January 2019 Postscript: A beekeeping association in Newfoundland didn’t exist in 2011 when I was desperate to compare notes with other beekeepers on the island. Then around 2015, a group of people fulfilled the legal requirements to be recognized by the government as an association with a president, a vice-president and so on. As much as I had always hoped for an association, I could tell right away it wasn’t a good fit for me. I’m currently not a member.
The honey bee colony in my first hive chewed out and discarded most of its drone papae and then shut down so early and so fast last September (compared to my other colony that kept going strong for another few weeks), I thought maybe the queen was dead. But now that same colony seems to be the first one to come back to life this spring. My guess is the bees in old colony #1 have mostly Carniolan genes — cold-climate honey bee genes. I’ve read that Carniolans are more sensitive to environmental changes and behave exactly in this manner.
The bees in Hive #2, on the other hand, foraged and took up syrup well into October last fall, but are showing hardly any signs of life now, which coincides with what I’ve read about Italian honey bees. They go as long as they can in the fall, but supposedly have a harder time coping with long cold winters and mild wet springs (like we have in Newfoundland).
None of this is necessarily correct. But seeing how my first year of beekeeping has often been a guessing game, I have just expressed my best guesses to explain the differences in the behaviour of my two honey bee colonies. They definitely do not behave the same.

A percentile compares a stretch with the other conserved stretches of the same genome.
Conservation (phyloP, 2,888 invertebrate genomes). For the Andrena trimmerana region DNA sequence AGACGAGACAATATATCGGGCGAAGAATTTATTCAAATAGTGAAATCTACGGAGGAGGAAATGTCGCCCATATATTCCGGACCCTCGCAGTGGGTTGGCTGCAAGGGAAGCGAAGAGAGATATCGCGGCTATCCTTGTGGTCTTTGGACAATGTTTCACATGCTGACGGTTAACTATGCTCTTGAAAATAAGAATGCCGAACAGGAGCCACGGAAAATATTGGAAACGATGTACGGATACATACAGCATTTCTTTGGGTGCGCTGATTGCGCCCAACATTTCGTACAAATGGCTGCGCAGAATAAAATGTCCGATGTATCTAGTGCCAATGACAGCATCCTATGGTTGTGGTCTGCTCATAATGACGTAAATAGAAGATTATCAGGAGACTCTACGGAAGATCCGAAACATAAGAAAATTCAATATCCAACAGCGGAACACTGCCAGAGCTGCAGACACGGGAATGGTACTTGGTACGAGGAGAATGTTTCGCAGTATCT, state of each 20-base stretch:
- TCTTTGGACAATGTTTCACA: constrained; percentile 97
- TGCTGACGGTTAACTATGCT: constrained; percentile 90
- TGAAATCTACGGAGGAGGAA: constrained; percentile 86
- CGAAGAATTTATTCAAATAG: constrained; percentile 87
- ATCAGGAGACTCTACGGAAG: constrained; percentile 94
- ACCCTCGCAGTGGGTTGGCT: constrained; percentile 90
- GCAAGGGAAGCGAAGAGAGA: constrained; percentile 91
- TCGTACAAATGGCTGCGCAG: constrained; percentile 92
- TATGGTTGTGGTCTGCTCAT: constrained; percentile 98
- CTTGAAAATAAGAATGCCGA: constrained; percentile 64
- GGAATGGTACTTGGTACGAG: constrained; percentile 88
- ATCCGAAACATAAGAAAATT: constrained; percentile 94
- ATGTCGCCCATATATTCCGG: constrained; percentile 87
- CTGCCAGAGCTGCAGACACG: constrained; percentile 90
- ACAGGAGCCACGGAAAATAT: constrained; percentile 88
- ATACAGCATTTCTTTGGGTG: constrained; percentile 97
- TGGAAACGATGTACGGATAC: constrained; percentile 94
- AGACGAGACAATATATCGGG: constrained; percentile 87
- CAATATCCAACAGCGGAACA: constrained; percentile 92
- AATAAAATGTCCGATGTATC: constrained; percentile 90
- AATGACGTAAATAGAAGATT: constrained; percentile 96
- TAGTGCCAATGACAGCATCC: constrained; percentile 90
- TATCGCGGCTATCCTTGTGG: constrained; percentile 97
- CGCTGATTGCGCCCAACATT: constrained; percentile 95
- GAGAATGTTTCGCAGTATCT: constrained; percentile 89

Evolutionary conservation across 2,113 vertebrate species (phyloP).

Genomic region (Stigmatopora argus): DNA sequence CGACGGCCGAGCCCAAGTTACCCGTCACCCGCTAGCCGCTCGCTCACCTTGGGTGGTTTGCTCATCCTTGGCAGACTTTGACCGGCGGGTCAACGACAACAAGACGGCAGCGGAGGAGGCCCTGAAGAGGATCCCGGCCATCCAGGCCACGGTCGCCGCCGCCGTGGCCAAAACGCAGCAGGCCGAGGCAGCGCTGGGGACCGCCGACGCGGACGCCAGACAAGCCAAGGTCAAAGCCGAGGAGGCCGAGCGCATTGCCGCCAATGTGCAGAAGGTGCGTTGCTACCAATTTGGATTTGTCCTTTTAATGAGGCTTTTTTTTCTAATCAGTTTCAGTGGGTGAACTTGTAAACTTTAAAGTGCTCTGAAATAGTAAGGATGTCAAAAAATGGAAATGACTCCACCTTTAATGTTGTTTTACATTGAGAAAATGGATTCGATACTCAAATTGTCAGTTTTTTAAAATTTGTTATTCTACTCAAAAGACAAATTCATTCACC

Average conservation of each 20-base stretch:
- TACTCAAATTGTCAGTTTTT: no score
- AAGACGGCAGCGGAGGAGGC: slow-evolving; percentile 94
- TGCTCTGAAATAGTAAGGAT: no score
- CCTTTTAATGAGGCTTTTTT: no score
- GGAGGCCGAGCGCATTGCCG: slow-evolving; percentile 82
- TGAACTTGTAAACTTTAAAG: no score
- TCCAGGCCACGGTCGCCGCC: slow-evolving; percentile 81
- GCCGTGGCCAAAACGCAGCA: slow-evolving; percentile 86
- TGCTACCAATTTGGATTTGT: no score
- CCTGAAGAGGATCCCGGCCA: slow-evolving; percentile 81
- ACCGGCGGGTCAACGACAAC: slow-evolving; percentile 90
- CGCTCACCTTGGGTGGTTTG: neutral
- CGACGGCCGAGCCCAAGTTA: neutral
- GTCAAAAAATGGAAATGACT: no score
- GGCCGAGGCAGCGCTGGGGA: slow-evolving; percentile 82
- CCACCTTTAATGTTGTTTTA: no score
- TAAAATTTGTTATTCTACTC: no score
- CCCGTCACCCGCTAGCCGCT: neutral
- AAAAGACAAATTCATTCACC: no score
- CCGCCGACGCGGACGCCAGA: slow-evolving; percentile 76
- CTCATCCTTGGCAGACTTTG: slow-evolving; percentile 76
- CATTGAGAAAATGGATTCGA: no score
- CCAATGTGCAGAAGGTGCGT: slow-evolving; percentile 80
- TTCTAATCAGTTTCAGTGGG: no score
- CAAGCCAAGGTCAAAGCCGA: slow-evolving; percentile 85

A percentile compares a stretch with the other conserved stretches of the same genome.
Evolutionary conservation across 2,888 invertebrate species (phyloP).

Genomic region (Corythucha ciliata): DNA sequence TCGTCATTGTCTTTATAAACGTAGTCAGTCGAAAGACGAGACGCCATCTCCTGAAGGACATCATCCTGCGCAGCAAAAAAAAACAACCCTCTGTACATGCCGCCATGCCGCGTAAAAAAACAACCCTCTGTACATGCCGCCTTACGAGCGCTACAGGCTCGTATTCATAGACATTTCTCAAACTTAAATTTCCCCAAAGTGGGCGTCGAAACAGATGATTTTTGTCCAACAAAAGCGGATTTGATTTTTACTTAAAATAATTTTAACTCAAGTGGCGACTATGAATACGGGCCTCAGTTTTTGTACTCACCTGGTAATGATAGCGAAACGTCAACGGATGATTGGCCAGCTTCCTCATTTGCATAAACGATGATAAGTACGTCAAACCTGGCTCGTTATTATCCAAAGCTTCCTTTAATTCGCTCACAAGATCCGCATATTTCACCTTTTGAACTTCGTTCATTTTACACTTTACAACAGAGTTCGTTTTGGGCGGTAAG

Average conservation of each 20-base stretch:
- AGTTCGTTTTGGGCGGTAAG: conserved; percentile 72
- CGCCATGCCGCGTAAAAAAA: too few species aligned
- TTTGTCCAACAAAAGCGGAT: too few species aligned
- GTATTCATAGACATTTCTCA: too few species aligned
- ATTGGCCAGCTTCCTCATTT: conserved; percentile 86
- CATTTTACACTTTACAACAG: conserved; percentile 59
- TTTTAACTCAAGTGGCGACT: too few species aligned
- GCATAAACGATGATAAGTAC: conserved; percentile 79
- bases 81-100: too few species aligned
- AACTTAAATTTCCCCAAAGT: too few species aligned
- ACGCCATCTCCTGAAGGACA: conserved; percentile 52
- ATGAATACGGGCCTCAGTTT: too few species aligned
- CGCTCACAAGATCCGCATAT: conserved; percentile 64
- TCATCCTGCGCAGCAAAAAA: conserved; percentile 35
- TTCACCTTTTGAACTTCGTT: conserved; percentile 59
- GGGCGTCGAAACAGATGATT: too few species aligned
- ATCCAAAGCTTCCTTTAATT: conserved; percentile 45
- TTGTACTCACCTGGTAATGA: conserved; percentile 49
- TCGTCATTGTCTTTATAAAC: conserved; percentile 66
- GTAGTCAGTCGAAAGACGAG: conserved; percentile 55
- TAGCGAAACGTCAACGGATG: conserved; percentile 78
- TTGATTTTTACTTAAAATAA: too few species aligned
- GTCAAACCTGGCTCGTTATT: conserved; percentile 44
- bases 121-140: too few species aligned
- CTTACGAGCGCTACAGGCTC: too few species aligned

Here’s a long boring video of the bees in Hive #1 from earlier today. It shows them coming and going through the bottom entrance. There’s not much to see in the video, no special behaviour, nothing much except for the last few seconds (around the 4:22 mark) when a worker bee pulls out one of her comrades who didn’t make it through the winter. That’s it. I am extremely pleased that they’re so alive.
January 2019 Postscript: This post has been edited and slightly rewritten. Carniolan honey bees seem to share many of the winter-hardy characteristics of Russian honey bees. I could be mistaken about everything I said in this post. But I can say a few things I’ve noticed over the years:
I’ve seen colonies shut down — and become defensive, and I’m taking a Jekyll and Hyde transformation — as early as late August. I load them up with sugar syrup and stay as far away from them as I can until they’re ready for winter. These colonies tend not to have large clusters in the winter, which always worries me, but they kick into high gear at the first hint of warm weather in the spring. A colony like that might have mostly Russian genetics, but Newfoundland honey bees are a mix of everything, so who knows?